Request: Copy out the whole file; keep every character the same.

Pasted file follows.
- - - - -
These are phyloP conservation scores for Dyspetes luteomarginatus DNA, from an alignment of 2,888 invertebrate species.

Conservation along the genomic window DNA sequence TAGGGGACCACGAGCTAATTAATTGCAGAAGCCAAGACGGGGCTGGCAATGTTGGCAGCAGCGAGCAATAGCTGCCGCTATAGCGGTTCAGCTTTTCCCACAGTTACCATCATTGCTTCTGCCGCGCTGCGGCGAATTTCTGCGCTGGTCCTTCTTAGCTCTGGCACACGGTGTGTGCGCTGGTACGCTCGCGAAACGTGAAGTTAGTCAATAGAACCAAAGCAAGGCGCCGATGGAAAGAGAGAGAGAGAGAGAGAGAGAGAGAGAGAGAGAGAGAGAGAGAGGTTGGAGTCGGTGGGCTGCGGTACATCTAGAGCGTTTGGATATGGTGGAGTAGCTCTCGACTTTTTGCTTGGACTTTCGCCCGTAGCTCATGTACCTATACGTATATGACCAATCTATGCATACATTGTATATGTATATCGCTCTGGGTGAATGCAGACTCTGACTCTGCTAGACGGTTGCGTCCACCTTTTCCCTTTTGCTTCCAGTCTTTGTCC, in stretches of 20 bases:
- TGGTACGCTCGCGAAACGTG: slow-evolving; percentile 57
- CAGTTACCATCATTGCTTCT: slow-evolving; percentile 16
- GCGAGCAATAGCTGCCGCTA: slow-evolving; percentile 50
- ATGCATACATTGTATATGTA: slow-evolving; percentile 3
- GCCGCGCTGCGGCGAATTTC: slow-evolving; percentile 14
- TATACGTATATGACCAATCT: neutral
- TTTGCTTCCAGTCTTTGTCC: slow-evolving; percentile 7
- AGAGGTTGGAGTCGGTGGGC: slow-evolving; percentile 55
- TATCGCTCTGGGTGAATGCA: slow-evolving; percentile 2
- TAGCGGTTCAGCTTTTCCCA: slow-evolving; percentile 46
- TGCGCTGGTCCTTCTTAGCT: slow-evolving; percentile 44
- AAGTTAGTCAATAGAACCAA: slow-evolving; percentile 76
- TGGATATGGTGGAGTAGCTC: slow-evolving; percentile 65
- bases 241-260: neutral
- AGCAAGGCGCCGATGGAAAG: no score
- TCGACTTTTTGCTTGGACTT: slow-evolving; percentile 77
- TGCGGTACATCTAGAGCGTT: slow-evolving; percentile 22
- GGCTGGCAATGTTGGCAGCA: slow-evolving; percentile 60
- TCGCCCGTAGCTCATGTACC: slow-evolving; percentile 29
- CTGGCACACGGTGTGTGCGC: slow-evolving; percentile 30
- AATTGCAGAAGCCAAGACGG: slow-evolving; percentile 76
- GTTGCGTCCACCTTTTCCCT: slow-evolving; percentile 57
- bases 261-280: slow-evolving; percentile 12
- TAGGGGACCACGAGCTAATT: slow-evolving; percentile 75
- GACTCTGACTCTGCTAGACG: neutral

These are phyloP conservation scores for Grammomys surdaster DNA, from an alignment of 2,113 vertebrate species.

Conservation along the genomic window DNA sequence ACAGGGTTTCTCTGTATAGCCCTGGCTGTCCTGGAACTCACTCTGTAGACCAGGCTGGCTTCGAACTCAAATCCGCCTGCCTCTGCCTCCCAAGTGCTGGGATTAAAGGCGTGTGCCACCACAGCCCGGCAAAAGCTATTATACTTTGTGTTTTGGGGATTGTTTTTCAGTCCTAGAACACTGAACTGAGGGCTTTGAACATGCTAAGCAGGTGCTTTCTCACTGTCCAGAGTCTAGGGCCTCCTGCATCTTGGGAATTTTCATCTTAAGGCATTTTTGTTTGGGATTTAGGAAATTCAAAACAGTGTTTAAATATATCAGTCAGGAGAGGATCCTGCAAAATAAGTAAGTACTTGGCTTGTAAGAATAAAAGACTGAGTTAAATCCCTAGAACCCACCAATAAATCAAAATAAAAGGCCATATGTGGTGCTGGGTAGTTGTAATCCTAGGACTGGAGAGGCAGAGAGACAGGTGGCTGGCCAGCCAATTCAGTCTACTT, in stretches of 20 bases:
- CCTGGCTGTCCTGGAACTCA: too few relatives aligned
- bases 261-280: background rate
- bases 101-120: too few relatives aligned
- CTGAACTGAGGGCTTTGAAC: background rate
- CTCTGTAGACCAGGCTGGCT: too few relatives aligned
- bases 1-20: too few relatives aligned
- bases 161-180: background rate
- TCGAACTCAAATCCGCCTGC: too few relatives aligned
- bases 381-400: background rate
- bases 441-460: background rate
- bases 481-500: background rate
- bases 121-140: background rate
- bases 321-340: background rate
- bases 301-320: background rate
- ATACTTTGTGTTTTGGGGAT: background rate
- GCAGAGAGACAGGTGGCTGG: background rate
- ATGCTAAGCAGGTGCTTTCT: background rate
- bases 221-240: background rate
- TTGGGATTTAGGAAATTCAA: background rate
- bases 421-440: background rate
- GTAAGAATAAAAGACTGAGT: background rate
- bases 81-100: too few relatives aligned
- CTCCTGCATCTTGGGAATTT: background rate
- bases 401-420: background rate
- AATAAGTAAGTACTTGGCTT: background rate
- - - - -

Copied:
These are phyloP conservation scores for Dyspetes luteomarginatus DNA, from an alignment of 2,888 invertebrate species.

Conservation along the genomic window DNA sequence TAGGGGACCACGAGCTAATTAATTGCAGAAGCCAAGACGGGGCTGGCAATGTTGGCAGCAGCGAGCAATAGCTGCCGCTATAGCGGTTCAGCTTTTCCCACAGTTACCATCATTGCTTCTGCCGCGCTGCGGCGAATTTCTGCGCTGGTCCTTCTTAGCTCTGGCACACGGTGTGTGCGCTGGTACGCTCGCGAAACGTGAAGTTAGTCAATAGAACCAAAGCAAGGCGCCGATGGAAAGAGAGAGAGAGAGAGAGAGAGAGAGAGAGAGAGAGAGAGAGAGAGGTTGGAGTCGGTGGGCTGCGGTACATCTAGAGCGTTTGGATATGGTGGAGTAGCTCTCGACTTTTTGCTTGGACTTTCGCCCGTAGCTCATGTACCTATACGTATATGACCAATCTATGCATACATTGTATATGTATATCGCTCTGGGTGAATGCAGACTCTGACTCTGCTAGACGGTTGCGTCCACCTTTTCCCTTTTGCTTCCAGTCTTTGTCC, in stretches of 20 bases:
- TGGTACGCTCGCGAAACGTG: slow-evolving; percentile 57
- CAGTTACCATCATTGCTTCT: slow-evolving; percentile 16
- GCGAGCAATAGCTGCCGCTA: slow-evolving; percentile 50
- ATGCATACATTGTATATGTA: slow-evolving; percentile 3
- GCCGCGCTGCGGCGAATTTC: slow-evolving; percentile 14
- TATACGTATATGACCAATCT: neutral
- TTTGCTTCCAGTCTTTGTCC: slow-evolving; percentile 7
- AGAGGTTGGAGTCGGTGGGC: slow-evolving; percentile 55
- TATCGCTCTGGGTGAATGCA: slow-evolving; percentile 2
- TAGCGGTTCAGCTTTTCCCA: slow-evolving; percentile 46
- TGCGCTGGTCCTTCTTAGCT: slow-evolving; percentile 44
- AAGTTAGTCAATAGAACCAA: slow-evolving; percentile 76
- TGGATATGGTGGAGTAGCTC: slow-evolving; percentile 65
- bases 241-260: neutral
- AGCAAGGCGCCGATGGAAAG: no score
- TCGACTTTTTGCTTGGACTT: slow-evolving; percentile 77
- TGCGGTACATCTAGAGCGTT: slow-evolving; percentile 22
- GGCTGGCAATGTTGGCAGCA: slow-evolving; percentile 60
- TCGCCCGTAGCTCATGTACC: slow-evolving; percentile 29
- CTGGCACACGGTGTGTGCGC: slow-evolving; percentile 30
- AATTGCAGAAGCCAAGACGG: slow-evolving; percentile 76
- GTTGCGTCCACCTTTTCCCT: slow-evolving; percentile 57
- bases 261-280: slow-evolving; percentile 12
- TAGGGGACCACGAGCTAATT: slow-evolving; percentile 75
- GACTCTGACTCTGCTAGACG: neutral

These are phyloP conservation scores for Grammomys surdaster DNA, from an alignment of 2,113 vertebrate species.

Conservation along the genomic window DNA sequence ACAGGGTTTCTCTGTATAGCCCTGGCTGTCCTGGAACTCACTCTGTAGACCAGGCTGGCTTCGAACTCAAATCCGCCTGCCTCTGCCTCCCAAGTGCTGGGATTAAAGGCGTGTGCCACCACAGCCCGGCAAAAGCTATTATACTTTGTGTTTTGGGGATTGTTTTTCAGTCCTAGAACACTGAACTGAGGGCTTTGAACATGCTAAGCAGGTGCTTTCTCACTGTCCAGAGTCTAGGGCCTCCTGCATCTTGGGAATTTTCATCTTAAGGCATTTTTGTTTGGGATTTAGGAAATTCAAAACAGTGTTTAAATATATCAGTCAGGAGAGGATCCTGCAAAATAAGTAAGTACTTGGCTTGTAAGAATAAAAGACTGAGTTAAATCCCTAGAACCCACCAATAAATCAAAATAAAAGGCCATATGTGGTGCTGGGTAGTTGTAATCCTAGGACTGGAGAGGCAGAGAGACAGGTGGCTGGCCAGCCAATTCAGTCTACTT, in stretches of 20 bases:
- CCTGGCTGTCCTGGAACTCA: too few relatives aligned
- bases 261-280: background rate
- bases 101-120: too few relatives aligned
- CTGAACTGAGGGCTTTGAAC: background rate
- CTCTGTAGACCAGGCTGGCT: too few relatives aligned
- bases 1-20: too few relatives aligned
- bases 161-180: background rate
- TCGAACTCAAATCCGCCTGC: too few relatives aligned
- bases 381-400: background rate
- bases 441-460: background rate
- bases 481-500: background rate
- bases 121-140: background rate
- bases 321-340: background rate
- bases 301-320: background rate
- ATACTTTGTGTTTTGGGGAT: background rate
- GCAGAGAGACAGGTGGCTGG: background rate
- ATGCTAAGCAGGTGCTTTCT: background rate
- bases 221-240: background rate
- TTGGGATTTAGGAAATTCAA: background rate
- bases 421-440: background rate
- GTAAGAATAAAAGACTGAGT: background rate
- bases 81-100: too few relatives aligned
- CTCCTGCATCTTGGGAATTT: background rate
- bases 401-420: background rate
- AATAAGTAAGTACTTGGCTT: background rate